Collectively, these trends are causing people to take a closer look at liquid cooling, which is a more efficient way to cool processors. It’s also a more efficient way to cool high-density storage and systems deployed at the network edge, according to 451 Research.
“DLC will largely take off because the existing technology — air cooling — will hit its limitations and inflict pain on major buyers of infrastructure in the form of lost performance or higher costs (or both),” the firm says in its report on the tide turning to DLC. What’s more, the data centers that we build today will likely still be in service in the late 2020s and early 2030s, so they have to be built with future cooling needs in mind. “It is for these reasons that 451 Research views DLC as a must-have in the datacenter operator’s toolset if it wants to keep pace with infrastructure requirements.”1
Liquid cooling in a new supercomputer
Among the organizations that have opted for liquid cooling is the Texas Advanced Computing Center (TACC), with new supercomputer Frontera. The primary system, supplied by Dell EMC, will have more than 8,000 dual-socket Intel® Xeon® nodes with 205W processors. Frontera will also include a small accelerated subsystem, to support molecular dynamics and machine learning applications.
Frontera, which debuted at No. 5 on the latest TOP500 list, leverages DLC-cooled Dell EMC PowerEdge C6420 servers and Dell EMC Isilon unstructured data storage in combination with 2nd-generation Intel® Xeon® Scalable Platinum processors, Intel® Optane™ DC Persistent Memory and a high-performance Mellanox HDR 200Gb/s InfiniBand interconnect.
For the system’s 448,448 cores, the racks leverage DLC technology from CoolIT, a Dell EMC partner. CoolIT’s Direct Contact Liquid Cooling technology uses the exceptional thermal conductivity of liquid to provide dense, concentrated cooling to targeted surface areas. The technology uses warm or room-temperature water to cool CPUs, eliminating the need for chilled water and reducing the cost of cooling by as much as 56 percent over traditional cooling methods.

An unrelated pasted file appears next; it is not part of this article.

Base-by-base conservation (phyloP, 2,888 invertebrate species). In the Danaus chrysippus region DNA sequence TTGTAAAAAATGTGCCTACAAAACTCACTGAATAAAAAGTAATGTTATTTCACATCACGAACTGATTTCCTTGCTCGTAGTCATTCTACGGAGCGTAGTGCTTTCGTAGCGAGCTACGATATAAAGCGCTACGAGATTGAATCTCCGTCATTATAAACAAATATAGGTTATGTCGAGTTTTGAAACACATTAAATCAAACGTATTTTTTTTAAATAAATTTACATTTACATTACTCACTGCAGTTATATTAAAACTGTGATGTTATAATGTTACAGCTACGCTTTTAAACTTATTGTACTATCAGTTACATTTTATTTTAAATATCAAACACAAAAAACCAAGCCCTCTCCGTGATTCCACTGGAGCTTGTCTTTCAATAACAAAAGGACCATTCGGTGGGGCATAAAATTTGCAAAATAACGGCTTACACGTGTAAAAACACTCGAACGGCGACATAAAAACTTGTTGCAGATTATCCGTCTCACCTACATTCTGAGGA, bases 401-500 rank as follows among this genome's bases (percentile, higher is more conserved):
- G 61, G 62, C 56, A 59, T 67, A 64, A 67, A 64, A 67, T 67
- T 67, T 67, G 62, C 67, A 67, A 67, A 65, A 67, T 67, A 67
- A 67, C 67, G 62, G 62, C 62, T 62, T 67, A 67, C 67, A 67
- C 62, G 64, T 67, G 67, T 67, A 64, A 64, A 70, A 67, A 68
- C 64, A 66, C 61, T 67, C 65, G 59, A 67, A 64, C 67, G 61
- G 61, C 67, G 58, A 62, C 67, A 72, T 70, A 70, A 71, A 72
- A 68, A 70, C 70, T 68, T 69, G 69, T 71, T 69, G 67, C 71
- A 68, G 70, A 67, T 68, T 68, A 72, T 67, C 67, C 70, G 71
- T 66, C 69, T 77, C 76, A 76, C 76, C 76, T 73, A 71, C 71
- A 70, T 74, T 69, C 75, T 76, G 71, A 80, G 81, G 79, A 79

Dell EMC now offers DCLC technology from CoolIT in the PowerEdge C6420 server, a density-optimized workhorse for artificial intelligence and high performance computing workloads. Liquid cooling allows the server to support higher wattage processors for increased performance and energy efficiency.
Direct liquid cooling is coming to a data center near you as one of the keys to enabling the use of higher-wattage processors and more powerful computing systems. As 451 Research notes, “DLC is quickly becoming a relevant consideration for enterprises and service providers, moving beyond the classic supercomputing use case.”1
To learn more
For a closer look at liquid cooling in HPC servers, see the Dell EMC-CoolIT solution brief and watch the Dell EMC video featuring CoolIT Systems CEO/CTO Geoff Lyon.
 451 Research, “The Tide is Turning Toward Liquid Cooling in Datacenters,” July 2018.
 Global Market Insights, Inc., “Data Center Liquid Cooling Market worth over $2.5bn by 2025,” February 04, 2019.
 HPCwire, “TACC’s ‘Frontera’ Supercomputer Expands Horizon for Extreme-Scale Science,” August 29, 2018.
 TOP500, “Frontera – Dell C6420, Xeon Platinum 8280 28C 2.7GHz, Mellanox InfiniBand HDR,” June 2019.
 Dell EMC solutions brief, “Improve Power Efficiency with Dell EMC PowerEdge and CoolIT Systems Rack DCLC,” 2017.